Later that day, Interior Secretary Ryan Zinke called Murkowski and the state’s other Republican senator, Dan Sullivan, to threaten that the Trump administration may change its position on several issues that affect the state to punish Murkowski, such as blocking energy exploration and plans to allow the construction of new roads. “The message was pretty clear,” Sullivan told the Alaska Dispatch News.

Nevertheless, Murkowski persisted. In fact, she took it one step further and demonstrated that she has more leverage over Zinke than he has over her. As chairman of the Senate Energy and Natural Resources Committee, Murkowski indefinitely postponed a nominations markup that the Interior Department badly wants.

And the moral is …

Only an amateur would threaten the person who has oversight over his agency!

Note that Murkowski isn’t up for re-election until 2022.

Did the Joint Chief Just Diss Trump?

It’s subtle, but the Chiefs do seem a tad huffy.

As you probably heard, yesterday the Embarrassment in Chief tweeted that there would be no more transgendered people in the military.

First question: Who does he mean by “my generals”? ‘Cause the Joint Chiefs didn’t see this coming. I presume he means the generals in his cabinet. But a policy about personnel should have been run by the Joint Chiefs first, I think.

The Chair of the Joint Chiefs, Marine Gen. Joe Dunford, sent a message to the chiefs of the military branches and senior enlisted leaders saying that the military does not respond to tweets. Also, the military will continue to “treat all of our personnel with respect.”

“I know there are questions about yesterday’s announcement on the transgender policy by the President,” Dunford wrote in the internal communication, a copy of which was provided to POLITICO. “There will be no modifications to the current policy until the President’s direction has been received by the Secretary of Defense and the Secretary has issued implementation guidance.”

“In the meantime, we will continue to treat all of our personnel with respect. As importantly, given the current fight and the challenges we face, we will all remain focused on accomplishing our assigned missions,” he continued.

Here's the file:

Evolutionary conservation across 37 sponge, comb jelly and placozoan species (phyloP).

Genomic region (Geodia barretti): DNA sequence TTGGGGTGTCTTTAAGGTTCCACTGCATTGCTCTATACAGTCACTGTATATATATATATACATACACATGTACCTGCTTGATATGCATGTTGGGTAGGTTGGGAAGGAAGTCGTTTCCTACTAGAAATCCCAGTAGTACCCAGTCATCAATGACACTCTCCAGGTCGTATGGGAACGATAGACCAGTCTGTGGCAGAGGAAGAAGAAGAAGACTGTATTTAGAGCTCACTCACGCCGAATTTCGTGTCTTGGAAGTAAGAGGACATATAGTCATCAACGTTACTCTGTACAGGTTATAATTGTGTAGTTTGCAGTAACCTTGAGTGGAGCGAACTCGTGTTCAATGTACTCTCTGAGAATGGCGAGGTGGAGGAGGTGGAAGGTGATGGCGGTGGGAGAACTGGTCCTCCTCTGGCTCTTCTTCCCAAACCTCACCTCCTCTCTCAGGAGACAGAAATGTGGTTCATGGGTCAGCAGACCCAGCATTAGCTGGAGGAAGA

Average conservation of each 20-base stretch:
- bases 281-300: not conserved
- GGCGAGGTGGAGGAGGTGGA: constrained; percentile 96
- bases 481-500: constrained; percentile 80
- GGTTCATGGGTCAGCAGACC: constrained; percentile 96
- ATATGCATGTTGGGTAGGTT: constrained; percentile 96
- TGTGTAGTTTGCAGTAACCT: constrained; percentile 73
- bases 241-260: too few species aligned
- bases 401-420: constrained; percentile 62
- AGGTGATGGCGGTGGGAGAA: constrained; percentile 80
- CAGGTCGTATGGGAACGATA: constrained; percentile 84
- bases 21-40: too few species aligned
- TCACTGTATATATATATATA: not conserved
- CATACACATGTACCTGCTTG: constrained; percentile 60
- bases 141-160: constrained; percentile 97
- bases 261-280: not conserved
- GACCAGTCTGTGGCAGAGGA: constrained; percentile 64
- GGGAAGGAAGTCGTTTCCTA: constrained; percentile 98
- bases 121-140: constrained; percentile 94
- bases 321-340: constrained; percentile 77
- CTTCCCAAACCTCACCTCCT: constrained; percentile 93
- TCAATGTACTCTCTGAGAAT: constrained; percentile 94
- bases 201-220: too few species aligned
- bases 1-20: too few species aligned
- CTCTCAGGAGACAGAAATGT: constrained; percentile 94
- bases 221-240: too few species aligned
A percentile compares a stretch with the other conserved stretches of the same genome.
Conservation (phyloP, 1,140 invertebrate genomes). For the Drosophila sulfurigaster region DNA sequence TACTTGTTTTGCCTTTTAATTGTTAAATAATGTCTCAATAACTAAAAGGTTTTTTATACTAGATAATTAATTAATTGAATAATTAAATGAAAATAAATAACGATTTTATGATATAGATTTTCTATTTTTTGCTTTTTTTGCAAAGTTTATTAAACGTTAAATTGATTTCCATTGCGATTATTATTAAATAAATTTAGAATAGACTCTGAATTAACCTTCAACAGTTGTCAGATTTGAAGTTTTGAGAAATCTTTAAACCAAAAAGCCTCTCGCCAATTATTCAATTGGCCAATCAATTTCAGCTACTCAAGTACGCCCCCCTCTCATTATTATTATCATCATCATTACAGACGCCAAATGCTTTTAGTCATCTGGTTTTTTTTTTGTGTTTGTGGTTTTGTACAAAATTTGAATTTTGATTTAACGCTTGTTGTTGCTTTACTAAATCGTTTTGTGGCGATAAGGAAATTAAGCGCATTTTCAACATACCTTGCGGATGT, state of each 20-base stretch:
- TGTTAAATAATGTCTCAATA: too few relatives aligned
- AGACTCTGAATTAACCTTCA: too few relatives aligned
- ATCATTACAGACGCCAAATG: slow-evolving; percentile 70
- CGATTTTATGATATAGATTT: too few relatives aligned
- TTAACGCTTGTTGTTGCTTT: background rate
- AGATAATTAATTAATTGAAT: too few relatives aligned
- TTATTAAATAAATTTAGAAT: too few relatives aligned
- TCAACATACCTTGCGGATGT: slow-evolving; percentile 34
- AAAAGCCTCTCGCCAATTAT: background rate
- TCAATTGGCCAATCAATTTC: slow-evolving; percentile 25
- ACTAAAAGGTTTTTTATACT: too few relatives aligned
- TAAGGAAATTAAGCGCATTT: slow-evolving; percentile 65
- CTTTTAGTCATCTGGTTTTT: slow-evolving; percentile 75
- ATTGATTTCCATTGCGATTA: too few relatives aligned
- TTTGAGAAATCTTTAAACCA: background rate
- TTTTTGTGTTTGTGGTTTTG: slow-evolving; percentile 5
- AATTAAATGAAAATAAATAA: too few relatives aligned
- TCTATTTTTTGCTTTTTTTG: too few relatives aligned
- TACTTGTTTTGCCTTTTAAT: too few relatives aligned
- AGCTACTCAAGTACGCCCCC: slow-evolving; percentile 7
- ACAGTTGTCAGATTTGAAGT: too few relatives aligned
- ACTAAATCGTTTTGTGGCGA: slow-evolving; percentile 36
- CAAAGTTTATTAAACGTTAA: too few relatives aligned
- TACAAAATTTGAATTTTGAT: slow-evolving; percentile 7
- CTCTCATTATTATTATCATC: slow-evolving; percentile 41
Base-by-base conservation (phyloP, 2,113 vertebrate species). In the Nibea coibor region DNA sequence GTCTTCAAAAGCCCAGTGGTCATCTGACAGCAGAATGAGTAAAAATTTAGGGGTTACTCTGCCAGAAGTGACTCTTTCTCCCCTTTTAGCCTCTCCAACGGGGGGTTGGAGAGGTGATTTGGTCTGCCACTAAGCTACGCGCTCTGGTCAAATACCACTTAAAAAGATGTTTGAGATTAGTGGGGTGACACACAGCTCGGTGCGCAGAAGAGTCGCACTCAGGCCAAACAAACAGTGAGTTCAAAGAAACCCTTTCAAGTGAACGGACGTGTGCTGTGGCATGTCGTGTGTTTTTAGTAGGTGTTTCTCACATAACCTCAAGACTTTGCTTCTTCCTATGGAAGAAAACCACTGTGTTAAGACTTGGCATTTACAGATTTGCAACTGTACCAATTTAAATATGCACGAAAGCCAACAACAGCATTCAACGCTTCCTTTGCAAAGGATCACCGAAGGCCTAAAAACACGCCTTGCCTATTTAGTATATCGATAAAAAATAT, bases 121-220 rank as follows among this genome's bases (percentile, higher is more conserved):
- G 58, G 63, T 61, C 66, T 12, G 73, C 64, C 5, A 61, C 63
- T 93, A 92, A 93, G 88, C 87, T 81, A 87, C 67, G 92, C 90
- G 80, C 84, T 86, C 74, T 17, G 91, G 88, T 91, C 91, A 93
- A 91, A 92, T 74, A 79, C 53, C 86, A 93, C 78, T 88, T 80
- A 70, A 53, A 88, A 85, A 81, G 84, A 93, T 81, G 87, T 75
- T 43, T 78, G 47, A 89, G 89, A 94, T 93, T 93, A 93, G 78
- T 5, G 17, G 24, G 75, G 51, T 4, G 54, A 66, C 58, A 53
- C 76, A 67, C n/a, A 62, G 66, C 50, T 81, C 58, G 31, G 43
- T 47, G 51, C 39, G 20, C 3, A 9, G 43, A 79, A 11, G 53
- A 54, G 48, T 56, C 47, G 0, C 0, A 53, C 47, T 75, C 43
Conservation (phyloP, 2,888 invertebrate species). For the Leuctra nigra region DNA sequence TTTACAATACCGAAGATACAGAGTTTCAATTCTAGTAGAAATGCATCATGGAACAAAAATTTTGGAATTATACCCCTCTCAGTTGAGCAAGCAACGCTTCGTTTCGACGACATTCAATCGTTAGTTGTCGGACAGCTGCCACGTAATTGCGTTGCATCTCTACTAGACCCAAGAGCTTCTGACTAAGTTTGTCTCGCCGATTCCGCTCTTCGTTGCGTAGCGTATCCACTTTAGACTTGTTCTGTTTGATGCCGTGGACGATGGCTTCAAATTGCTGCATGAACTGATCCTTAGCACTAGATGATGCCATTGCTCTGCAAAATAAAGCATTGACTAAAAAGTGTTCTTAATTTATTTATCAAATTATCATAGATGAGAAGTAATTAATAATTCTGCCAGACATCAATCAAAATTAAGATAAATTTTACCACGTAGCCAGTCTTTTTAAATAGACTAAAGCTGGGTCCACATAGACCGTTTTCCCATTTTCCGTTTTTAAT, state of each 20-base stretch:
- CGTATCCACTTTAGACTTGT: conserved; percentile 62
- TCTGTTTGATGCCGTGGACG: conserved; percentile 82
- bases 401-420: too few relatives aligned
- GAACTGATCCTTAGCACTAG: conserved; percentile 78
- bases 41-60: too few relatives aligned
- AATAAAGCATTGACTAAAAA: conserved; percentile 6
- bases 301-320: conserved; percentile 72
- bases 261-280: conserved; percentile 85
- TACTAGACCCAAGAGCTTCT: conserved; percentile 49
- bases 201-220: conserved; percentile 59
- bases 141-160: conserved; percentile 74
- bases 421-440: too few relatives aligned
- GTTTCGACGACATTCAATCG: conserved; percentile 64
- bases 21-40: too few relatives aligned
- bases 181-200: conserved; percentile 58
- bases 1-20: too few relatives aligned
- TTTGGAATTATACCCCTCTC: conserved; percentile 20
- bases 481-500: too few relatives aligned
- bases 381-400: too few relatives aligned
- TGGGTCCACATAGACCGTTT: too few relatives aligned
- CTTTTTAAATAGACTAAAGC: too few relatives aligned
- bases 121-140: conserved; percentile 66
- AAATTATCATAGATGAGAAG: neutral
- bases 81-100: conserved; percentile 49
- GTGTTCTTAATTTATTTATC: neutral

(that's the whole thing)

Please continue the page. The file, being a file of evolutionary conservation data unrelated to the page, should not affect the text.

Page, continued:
One suspects that if Gen. Dunford agreed with the policy change, he would have written a somewhat different message. But he might have been just pissed off about being given an order by tweet. Big, complex organizations like the United States military require protocols and procedures to function. I suspect tweeting isn’t in the handbook.

Second question — what “medical cost”? Apparently this ban came about because some House Republicans were on some kind of rampage about the military spending money on medical services related to transitioning. The Washington Post pointed out that the military spends ten times more on erectile dysfunction treatments.  And that’s five times more on Viagra alone. Trump’s trips to Mar-a-Lago cost taxpayers more than trans soldiers health care.

It appears the White House expected cheering and wild applause from the Right and figured it would make a great wedge issue next year …

… but so far, the response has been relatively subdued. And some prominent GOP lawmakers, including Orrin Hatch, John McCain, Joni Ernst and Richard Shelby, publicly disagreed with the ban. So much for wedgies, eh?

We’ll see if the White House even bothers to go through with this nonsense now.

Sessions Hangs On

Donald Trump is transparent in one way — he doesn’t know how to hide his motivations. It’s plain as day he wants Jeff Sessions out at Justice because Sessions recused himself from the Russia investigation, meaning he’s useless as far as Trump is concerned.